Close Coordination Keeps Nuclear Weapons from Terrorists, Official Says
By Army Sgt. 1st Class Tyrone C. Marshall Jr.
American Forces Press Service
ARLINGTON, Va., Feb. 17, 2012 Continued close integration and coordination between federal agencies and their partner organizations is critical to safeguarding nuclear weapons and materials from terrorists, a senior defense official said yesterday.
Speaking to an audience at the Nuclear Deterrence Summit here, Steve Henry, deputy assistant secretary of defense for nuclear matters, described how integration between the Defense Department, National Nuclear Security Administration, laboratories and other federal agencies is key to preventing terrorists from gaining access to nuclear weapons and material.
Henry said his office’s integration with the NNSA expands efforts across issues ranging from nuclear nonproliferation, Navy reactors, emergency operations, nuclear security and counterterrorism.
The interface between agencies is part of what President Barack Obama called “looking at countering the single biggest threat to the United States’ security,” he said.
“In his words, ‘just one nuclear weapon exploded in an American city would devastate our way of life and constitute nothing less than a catastrophe for the world,’” Henry quoted. “For this reason, as the most recent nuclear posture review outlined, the series of policies reflect the gravity of this threat.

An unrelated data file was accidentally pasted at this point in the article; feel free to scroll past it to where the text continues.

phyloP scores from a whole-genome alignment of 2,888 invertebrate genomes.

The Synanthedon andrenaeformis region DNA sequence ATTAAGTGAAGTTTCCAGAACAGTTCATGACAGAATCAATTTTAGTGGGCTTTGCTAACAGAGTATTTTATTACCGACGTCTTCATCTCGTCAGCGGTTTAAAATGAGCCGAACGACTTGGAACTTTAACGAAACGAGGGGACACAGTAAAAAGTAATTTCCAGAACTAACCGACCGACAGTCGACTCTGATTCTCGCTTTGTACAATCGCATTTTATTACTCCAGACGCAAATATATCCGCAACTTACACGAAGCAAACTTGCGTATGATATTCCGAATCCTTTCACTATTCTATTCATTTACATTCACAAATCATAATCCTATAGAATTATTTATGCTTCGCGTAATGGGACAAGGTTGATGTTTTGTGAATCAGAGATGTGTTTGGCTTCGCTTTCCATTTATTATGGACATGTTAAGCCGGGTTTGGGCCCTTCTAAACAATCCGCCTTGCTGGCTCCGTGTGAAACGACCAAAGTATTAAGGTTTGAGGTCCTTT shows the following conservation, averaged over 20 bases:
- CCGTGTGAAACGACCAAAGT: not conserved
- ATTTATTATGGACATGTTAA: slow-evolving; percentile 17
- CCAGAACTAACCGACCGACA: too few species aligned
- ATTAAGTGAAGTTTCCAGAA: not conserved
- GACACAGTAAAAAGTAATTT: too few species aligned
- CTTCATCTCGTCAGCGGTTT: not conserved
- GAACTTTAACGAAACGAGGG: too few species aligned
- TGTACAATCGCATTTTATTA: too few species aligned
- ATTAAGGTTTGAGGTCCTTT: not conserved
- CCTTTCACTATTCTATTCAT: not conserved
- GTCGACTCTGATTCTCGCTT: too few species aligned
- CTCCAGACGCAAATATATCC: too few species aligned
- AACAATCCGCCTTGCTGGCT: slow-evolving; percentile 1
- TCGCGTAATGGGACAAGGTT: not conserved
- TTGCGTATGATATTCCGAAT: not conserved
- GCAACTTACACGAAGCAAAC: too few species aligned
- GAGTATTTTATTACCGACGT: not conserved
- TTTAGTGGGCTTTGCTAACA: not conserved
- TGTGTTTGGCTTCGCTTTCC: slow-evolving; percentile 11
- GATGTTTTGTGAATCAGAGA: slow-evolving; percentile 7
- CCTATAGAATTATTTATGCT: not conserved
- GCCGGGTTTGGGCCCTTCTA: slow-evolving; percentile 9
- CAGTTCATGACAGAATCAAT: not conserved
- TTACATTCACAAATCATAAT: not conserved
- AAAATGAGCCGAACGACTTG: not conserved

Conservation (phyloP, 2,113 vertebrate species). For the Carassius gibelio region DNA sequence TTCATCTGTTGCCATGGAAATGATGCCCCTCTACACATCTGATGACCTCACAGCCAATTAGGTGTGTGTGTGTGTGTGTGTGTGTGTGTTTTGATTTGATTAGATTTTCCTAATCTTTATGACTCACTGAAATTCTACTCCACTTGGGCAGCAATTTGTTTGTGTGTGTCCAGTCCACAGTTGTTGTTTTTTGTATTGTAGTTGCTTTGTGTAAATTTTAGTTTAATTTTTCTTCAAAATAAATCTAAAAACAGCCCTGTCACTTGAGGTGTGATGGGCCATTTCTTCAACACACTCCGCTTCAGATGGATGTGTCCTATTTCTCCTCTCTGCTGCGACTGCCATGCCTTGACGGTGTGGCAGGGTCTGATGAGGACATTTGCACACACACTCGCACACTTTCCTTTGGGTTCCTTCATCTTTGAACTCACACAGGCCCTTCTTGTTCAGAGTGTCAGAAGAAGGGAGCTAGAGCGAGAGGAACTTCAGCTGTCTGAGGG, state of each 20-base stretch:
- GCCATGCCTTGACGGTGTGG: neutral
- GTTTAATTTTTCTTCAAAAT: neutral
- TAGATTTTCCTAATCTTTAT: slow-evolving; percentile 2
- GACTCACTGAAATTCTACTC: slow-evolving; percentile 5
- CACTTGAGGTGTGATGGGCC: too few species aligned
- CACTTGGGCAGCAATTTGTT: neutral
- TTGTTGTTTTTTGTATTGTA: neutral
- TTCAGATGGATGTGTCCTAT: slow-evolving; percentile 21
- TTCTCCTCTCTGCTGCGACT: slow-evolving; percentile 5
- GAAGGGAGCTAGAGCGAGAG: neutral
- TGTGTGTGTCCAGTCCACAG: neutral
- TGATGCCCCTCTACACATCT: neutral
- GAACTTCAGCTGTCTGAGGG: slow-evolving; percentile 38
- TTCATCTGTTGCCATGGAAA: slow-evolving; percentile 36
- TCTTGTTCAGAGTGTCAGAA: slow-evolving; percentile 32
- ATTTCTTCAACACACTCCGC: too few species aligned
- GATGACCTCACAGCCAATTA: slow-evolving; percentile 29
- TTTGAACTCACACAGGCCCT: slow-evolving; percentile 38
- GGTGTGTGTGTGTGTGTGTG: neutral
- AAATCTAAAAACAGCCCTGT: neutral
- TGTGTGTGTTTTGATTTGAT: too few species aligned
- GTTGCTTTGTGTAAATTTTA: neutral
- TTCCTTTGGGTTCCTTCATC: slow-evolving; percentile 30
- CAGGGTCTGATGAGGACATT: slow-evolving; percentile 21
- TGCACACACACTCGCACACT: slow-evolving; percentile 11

“We work closely with NNSA nuclear nonproliferation to align programs, expand efforts to improve global nuclear security and avoid redundant efforts to reduce the threat of nuclear weapons or nuclear materials getting into the hands of terrorist organizations,” he added.
Henry cited periodic meetings that assist in reviewing programs, the status in such areas as international engagement, and with counterterrorism and counter proliferation.
“These meetings have created several standing working groups … including technical expert groups, involving our policy counterparts and program leads,” he said. “We work together to better understand the threat and the appropriate response to a common understanding of the threat.”
Their collaboration has led to the development of a technology display at the Nuclear Security Symposium in Seoul, Korea, he said.
Henry co-chairs the Nuclear Weapons Accident and Incidents Response Steering Group with members from the Joint Staff, each military service, U.S. European Command, U.S. Northern Command, Homeland Security Department, Federal Aviation Administration, Environmental Protection Agency and the Agriculture Department.
“We’re continuing to refine our nuclear weapons incident plans to bring the full strength of the federal resources to bear in the unlikely event that we have a nuclear accident or in the event of a lost or stolen nuclear weapon,” he said.
In 2004, Henry said, the NATO-Russia Council made a multilateral agreement that several nations, including the United States, would host a demonstration of nuclear accident response as “confidence-building measures.”
Russia hosted the first one in 2004 in Romansk, followed by the United Kingdom in 2005 in Edinburgh, he said. The Defense Department and NNSA hosted the demonstration at the F.E. Warren Air Force Base in 2006, and the French hosted it in France in 2007.
They also have supported the NATO staff in having follow-on NATO-Russia Council exercises “involving how we would respond to an improvised nuclear device, and that’s happened the last two years,” he added.
Henry said it is imperative to nuclear-related organizations to stay focused on the challenge of nuclear deterrence even when there is sometimes friction between agencies.
“But that’s healthy,” he said. “I don’t think we can succeed without close integration between DOD and NNSA, as well as any of the other departments that take part in this effort.”